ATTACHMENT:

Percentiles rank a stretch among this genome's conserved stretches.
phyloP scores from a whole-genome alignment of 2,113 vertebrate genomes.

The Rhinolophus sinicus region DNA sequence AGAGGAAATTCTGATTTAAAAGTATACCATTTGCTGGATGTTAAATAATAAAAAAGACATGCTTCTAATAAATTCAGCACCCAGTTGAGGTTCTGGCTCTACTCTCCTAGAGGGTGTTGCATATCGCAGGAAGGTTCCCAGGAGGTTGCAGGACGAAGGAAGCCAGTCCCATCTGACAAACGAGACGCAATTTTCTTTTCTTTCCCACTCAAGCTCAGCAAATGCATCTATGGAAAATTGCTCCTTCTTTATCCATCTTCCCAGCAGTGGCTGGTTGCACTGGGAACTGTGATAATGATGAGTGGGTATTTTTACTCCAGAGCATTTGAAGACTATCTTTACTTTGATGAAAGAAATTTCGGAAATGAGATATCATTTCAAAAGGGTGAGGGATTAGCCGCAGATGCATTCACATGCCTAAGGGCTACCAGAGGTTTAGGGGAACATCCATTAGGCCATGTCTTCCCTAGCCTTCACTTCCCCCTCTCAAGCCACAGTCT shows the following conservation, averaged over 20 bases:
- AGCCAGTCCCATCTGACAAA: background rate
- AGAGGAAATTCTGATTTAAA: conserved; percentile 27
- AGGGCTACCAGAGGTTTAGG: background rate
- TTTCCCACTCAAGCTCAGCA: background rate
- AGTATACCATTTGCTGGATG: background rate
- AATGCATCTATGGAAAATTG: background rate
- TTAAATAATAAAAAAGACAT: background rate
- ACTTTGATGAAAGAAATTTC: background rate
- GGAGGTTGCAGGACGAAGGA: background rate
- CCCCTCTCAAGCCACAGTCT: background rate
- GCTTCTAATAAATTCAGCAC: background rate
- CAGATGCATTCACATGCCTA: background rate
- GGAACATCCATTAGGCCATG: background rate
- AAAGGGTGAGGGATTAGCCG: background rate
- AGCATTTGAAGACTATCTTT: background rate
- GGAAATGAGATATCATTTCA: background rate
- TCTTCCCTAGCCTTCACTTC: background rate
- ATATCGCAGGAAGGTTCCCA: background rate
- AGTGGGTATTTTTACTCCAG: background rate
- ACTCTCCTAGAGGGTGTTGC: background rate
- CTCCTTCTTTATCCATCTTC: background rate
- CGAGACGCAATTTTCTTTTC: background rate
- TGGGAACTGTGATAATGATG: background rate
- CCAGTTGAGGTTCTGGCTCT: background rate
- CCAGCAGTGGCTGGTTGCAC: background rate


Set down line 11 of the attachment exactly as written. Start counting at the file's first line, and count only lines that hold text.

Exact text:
- ACTTTGATGAAAGAAATTTC: background rate